Cook's Illustrated: subscription, books, library?
I posted this over at Food Media and News, but perhaps I should have posted it here since you talk about cookbooks here. I checked out of the library 14 issues of CI just to see what it was like (since it's mentioned a lot here at Chowhound). I really like it and think I could learn a lot from it. But I have several questions:
First, can I trust them? I mean, they make it sound like I should toss all my old recipes and go with theirs because they've found the absolute best way to make EVERYTHING.
If I can trust them, then I can't figure out if it's best to have a print subscription, an online one (I didn't know there was a difference till recently), buy the year-end compendiums, or just buy the one main CI Cookbook. OR I could just keep checking them out from the library and copying the recipes/tips I like best. But at this point, I like just about everything--except for the more complicated, sophisticated dishes.
I love CI, but I don't use it so much for recipes (especially not ethnic/non-American recipes, which tend to be way under-spiced). Rather, I turn to CI as a reference for tips, techniques and product reviews. I have an online subscription, which I like much more than the paper magazine or any of the books, for this very reason - you always have access to their most up-to-date product recommendations.
I agree that they make it sound as though their recipes are the ne plus ultra of every single thing they make, but there is no need to dump recipes you already love to make theirs. However, the techniques they develop are often applicable to many other versions of whatever recipe they're attached to, and by adopting some of their tricks you can elevate a recipe you already use.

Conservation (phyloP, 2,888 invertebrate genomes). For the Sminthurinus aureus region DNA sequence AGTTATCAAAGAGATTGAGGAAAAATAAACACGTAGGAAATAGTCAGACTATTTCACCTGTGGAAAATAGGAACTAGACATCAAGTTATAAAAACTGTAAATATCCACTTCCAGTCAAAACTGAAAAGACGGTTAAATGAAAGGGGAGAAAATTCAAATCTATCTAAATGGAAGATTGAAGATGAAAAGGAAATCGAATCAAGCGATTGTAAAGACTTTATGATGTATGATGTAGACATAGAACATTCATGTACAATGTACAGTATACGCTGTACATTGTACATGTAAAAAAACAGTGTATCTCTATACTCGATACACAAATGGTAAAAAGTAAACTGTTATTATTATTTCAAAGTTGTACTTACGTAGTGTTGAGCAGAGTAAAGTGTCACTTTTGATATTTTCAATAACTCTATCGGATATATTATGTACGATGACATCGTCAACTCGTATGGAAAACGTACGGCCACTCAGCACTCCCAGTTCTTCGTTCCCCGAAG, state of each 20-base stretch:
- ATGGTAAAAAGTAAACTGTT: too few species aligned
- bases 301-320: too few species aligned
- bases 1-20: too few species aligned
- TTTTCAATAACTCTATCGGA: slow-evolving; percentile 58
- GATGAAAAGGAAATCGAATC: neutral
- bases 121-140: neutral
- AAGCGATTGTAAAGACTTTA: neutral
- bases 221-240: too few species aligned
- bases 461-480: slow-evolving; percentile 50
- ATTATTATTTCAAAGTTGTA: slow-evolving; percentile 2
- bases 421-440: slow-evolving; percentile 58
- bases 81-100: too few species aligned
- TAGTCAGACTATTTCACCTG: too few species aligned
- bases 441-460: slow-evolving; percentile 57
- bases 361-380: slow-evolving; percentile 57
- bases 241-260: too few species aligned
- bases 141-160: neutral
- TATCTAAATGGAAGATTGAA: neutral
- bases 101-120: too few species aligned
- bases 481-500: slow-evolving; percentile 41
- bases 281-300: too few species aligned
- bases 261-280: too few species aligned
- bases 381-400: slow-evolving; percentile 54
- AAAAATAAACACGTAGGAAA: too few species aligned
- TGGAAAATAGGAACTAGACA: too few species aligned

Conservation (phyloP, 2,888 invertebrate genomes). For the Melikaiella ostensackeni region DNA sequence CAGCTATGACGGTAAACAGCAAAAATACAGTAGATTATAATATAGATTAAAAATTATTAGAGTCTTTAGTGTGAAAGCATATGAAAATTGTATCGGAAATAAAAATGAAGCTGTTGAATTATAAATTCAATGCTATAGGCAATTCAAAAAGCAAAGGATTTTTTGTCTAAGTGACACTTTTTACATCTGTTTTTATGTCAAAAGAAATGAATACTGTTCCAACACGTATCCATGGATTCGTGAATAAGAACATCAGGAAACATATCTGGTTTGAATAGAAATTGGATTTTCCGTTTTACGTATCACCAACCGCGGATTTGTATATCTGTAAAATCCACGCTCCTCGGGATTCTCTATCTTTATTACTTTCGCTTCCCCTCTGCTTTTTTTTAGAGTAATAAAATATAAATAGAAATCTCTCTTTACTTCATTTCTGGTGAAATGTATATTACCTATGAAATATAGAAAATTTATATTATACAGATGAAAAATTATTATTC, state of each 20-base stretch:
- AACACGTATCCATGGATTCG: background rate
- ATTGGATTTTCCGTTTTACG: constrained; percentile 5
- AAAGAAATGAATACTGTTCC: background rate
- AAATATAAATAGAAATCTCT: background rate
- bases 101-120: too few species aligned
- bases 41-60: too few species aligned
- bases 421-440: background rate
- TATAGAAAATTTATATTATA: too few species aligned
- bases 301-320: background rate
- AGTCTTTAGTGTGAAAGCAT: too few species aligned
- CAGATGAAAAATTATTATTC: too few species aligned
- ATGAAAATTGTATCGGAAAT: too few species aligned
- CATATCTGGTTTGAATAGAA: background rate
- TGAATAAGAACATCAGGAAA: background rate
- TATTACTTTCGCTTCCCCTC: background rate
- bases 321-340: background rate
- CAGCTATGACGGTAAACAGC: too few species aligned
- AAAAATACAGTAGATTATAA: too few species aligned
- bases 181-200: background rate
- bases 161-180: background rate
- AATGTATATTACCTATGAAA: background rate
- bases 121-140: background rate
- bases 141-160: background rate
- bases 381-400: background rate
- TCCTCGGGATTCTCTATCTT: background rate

I'm a CI junky and feel like I can totally trust them. Almost every recipe that I've made from them where I actually follow their recipe and don't sub out ingredients or shortcut steps has worked. I use it to "teach myself" how to make something, and then later alter or do things to make them easier. I've been using them for 10 years now and still don't feel like I've outgrown them - I still dabble in other cookbooks from the library, but there's no other source that consistently gets it right every time.
I had a subscription to their online service one year, but found that I didn't use it as much as their cookbooks. I think it's a personal thing - I like the physical act of flipping. A lot of their cookbooks do overlap in recipes, but I still personally like having them just to peruse. If you're not into the complicated recipes, I recommend their 30 minute meals book, plus their main one, and you should be good to go.
If you have an online subscription, as soon as you stop paying, your access ends. I would be disinclined to select that option unless you are very mobile, don't have storage space, or money is not a concern for you.
I would also go for a techniques book. If you really like their stuff, get a mega volume, but they recycle a LOT of their stuff. I own their Science of Good Cooking; although not a lot in it was new, I enjoyed reading it (I received a review copy of it and their pressure cooker book, not sure I would have paid for either), and I bought the healthy cooking book, for "tested" ways to increase the healthiness quotient of certain foods, although I haven't actually used it (yet?). Amusingly, a lot of the photos in it are also used in the regular family cookbook, so who knows what we're really looking at? I check out some of their magazines from the library but rarely am inclined to cook anything from it. I feel like it's not really what I want to cook, but sometimes their techniques are worth knowing about. Their recipes are somewhat fiddly for my lifestyle and are not always in my taste so they are nowhere near being a one source wonder for me.